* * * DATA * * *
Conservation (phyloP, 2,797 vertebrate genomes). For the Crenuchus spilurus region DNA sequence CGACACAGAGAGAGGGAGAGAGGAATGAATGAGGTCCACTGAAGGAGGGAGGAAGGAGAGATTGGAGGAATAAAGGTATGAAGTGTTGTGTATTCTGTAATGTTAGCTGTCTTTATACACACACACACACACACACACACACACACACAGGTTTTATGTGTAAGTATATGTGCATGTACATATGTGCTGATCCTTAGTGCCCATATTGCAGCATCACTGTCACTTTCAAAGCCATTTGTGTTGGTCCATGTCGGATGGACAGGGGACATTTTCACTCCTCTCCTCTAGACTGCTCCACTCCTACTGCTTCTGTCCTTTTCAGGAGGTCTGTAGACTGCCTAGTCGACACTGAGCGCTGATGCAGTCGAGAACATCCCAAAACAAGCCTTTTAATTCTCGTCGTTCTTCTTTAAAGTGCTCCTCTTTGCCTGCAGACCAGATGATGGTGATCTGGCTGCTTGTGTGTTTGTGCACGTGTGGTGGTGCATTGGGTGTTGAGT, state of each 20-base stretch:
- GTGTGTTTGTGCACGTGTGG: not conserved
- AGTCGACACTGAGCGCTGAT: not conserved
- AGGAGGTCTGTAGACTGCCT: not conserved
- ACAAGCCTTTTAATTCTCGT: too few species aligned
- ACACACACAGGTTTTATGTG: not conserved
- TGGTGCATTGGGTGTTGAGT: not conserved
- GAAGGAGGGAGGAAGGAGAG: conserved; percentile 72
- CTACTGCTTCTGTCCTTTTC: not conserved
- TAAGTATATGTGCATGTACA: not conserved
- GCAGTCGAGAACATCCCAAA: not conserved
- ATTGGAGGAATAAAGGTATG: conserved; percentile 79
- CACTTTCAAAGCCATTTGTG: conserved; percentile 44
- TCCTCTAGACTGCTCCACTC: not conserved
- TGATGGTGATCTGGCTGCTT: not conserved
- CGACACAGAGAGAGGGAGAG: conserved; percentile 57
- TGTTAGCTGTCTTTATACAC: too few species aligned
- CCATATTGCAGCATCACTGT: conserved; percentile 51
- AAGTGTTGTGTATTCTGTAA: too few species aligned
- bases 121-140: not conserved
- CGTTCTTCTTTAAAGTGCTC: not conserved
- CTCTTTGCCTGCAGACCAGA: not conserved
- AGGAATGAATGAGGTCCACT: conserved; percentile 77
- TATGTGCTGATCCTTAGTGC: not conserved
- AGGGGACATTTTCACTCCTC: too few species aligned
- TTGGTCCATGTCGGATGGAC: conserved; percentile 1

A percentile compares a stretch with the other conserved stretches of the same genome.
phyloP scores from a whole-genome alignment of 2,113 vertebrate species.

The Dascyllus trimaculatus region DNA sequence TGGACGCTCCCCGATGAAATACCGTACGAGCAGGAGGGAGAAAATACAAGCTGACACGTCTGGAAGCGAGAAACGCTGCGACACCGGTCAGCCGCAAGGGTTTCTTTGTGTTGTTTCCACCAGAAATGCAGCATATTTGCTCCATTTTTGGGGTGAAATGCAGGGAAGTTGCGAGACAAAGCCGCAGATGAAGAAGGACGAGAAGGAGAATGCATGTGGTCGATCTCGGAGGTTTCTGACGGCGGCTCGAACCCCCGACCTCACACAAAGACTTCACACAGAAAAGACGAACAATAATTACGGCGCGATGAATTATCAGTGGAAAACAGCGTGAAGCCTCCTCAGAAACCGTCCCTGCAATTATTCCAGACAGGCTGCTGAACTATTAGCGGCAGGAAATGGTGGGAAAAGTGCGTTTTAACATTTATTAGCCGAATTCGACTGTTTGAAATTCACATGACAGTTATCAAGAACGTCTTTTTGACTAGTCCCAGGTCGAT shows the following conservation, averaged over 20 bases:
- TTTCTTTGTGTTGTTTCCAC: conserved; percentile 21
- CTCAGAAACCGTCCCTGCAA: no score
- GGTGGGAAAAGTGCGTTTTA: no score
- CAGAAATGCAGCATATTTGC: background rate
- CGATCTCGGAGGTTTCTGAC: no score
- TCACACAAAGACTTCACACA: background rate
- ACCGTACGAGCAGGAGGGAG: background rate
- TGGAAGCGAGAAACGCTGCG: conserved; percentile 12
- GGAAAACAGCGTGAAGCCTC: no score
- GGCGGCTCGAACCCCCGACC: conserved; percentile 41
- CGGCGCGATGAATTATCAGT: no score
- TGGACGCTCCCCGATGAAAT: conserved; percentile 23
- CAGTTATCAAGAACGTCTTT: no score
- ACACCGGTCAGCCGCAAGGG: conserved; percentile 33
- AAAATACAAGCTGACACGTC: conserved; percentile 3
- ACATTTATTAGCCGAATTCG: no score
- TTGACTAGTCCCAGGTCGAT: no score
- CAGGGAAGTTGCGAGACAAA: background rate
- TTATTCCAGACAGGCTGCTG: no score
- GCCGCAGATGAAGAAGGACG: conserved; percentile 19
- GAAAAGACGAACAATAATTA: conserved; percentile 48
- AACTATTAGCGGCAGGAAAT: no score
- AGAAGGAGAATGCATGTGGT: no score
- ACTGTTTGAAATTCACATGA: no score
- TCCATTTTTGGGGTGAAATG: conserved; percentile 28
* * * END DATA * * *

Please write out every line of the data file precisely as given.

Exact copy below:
Conservation (phyloP, 2,797 vertebrate genomes). For the Crenuchus spilurus region DNA sequence CGACACAGAGAGAGGGAGAGAGGAATGAATGAGGTCCACTGAAGGAGGGAGGAAGGAGAGATTGGAGGAATAAAGGTATGAAGTGTTGTGTATTCTGTAATGTTAGCTGTCTTTATACACACACACACACACACACACACACACACACAGGTTTTATGTGTAAGTATATGTGCATGTACATATGTGCTGATCCTTAGTGCCCATATTGCAGCATCACTGTCACTTTCAAAGCCATTTGTGTTGGTCCATGTCGGATGGACAGGGGACATTTTCACTCCTCTCCTCTAGACTGCTCCACTCCTACTGCTTCTGTCCTTTTCAGGAGGTCTGTAGACTGCCTAGTCGACACTGAGCGCTGATGCAGTCGAGAACATCCCAAAACAAGCCTTTTAATTCTCGTCGTTCTTCTTTAAAGTGCTCCTCTTTGCCTGCAGACCAGATGATGGTGATCTGGCTGCTTGTGTGTTTGTGCACGTGTGGTGGTGCATTGGGTGTTGAGT, state of each 20-base stretch:
- GTGTGTTTGTGCACGTGTGG: not conserved
- AGTCGACACTGAGCGCTGAT: not conserved
- AGGAGGTCTGTAGACTGCCT: not conserved
- ACAAGCCTTTTAATTCTCGT: too few species aligned
- ACACACACAGGTTTTATGTG: not conserved
- TGGTGCATTGGGTGTTGAGT: not conserved
- GAAGGAGGGAGGAAGGAGAG: conserved; percentile 72
- CTACTGCTTCTGTCCTTTTC: not conserved
- TAAGTATATGTGCATGTACA: not conserved
- GCAGTCGAGAACATCCCAAA: not conserved
- ATTGGAGGAATAAAGGTATG: conserved; percentile 79
- CACTTTCAAAGCCATTTGTG: conserved; percentile 44
- TCCTCTAGACTGCTCCACTC: not conserved
- TGATGGTGATCTGGCTGCTT: not conserved
- CGACACAGAGAGAGGGAGAG: conserved; percentile 57
- TGTTAGCTGTCTTTATACAC: too few species aligned
- CCATATTGCAGCATCACTGT: conserved; percentile 51
- AAGTGTTGTGTATTCTGTAA: too few species aligned
- bases 121-140: not conserved
- CGTTCTTCTTTAAAGTGCTC: not conserved
- CTCTTTGCCTGCAGACCAGA: not conserved
- AGGAATGAATGAGGTCCACT: conserved; percentile 77
- TATGTGCTGATCCTTAGTGC: not conserved
- AGGGGACATTTTCACTCCTC: too few species aligned
- TTGGTCCATGTCGGATGGAC: conserved; percentile 1

A percentile compares a stretch with the other conserved stretches of the same genome.
phyloP scores from a whole-genome alignment of 2,113 vertebrate species.

The Dascyllus trimaculatus region DNA sequence TGGACGCTCCCCGATGAAATACCGTACGAGCAGGAGGGAGAAAATACAAGCTGACACGTCTGGAAGCGAGAAACGCTGCGACACCGGTCAGCCGCAAGGGTTTCTTTGTGTTGTTTCCACCAGAAATGCAGCATATTTGCTCCATTTTTGGGGTGAAATGCAGGGAAGTTGCGAGACAAAGCCGCAGATGAAGAAGGACGAGAAGGAGAATGCATGTGGTCGATCTCGGAGGTTTCTGACGGCGGCTCGAACCCCCGACCTCACACAAAGACTTCACACAGAAAAGACGAACAATAATTACGGCGCGATGAATTATCAGTGGAAAACAGCGTGAAGCCTCCTCAGAAACCGTCCCTGCAATTATTCCAGACAGGCTGCTGAACTATTAGCGGCAGGAAATGGTGGGAAAAGTGCGTTTTAACATTTATTAGCCGAATTCGACTGTTTGAAATTCACATGACAGTTATCAAGAACGTCTTTTTGACTAGTCCCAGGTCGAT shows the following conservation, averaged over 20 bases:
- TTTCTTTGTGTTGTTTCCAC: conserved; percentile 21
- CTCAGAAACCGTCCCTGCAA: no score
- GGTGGGAAAAGTGCGTTTTA: no score
- CAGAAATGCAGCATATTTGC: background rate
- CGATCTCGGAGGTTTCTGAC: no score
- TCACACAAAGACTTCACACA: background rate
- ACCGTACGAGCAGGAGGGAG: background rate
- TGGAAGCGAGAAACGCTGCG: conserved; percentile 12
- GGAAAACAGCGTGAAGCCTC: no score
- GGCGGCTCGAACCCCCGACC: conserved; percentile 41
- CGGCGCGATGAATTATCAGT: no score
- TGGACGCTCCCCGATGAAAT: conserved; percentile 23
- CAGTTATCAAGAACGTCTTT: no score
- ACACCGGTCAGCCGCAAGGG: conserved; percentile 33
- AAAATACAAGCTGACACGTC: conserved; percentile 3
- ACATTTATTAGCCGAATTCG: no score
- TTGACTAGTCCCAGGTCGAT: no score
- CAGGGAAGTTGCGAGACAAA: background rate
- TTATTCCAGACAGGCTGCTG: no score
- GCCGCAGATGAAGAAGGACG: conserved; percentile 19
- GAAAAGACGAACAATAATTA: conserved; percentile 48
- AACTATTAGCGGCAGGAAAT: no score
- AGAAGGAGAATGCATGTGGT: no score
- ACTGTTTGAAATTCACATGA: no score
- TCCATTTTTGGGGTGAAATG: conserved; percentile 28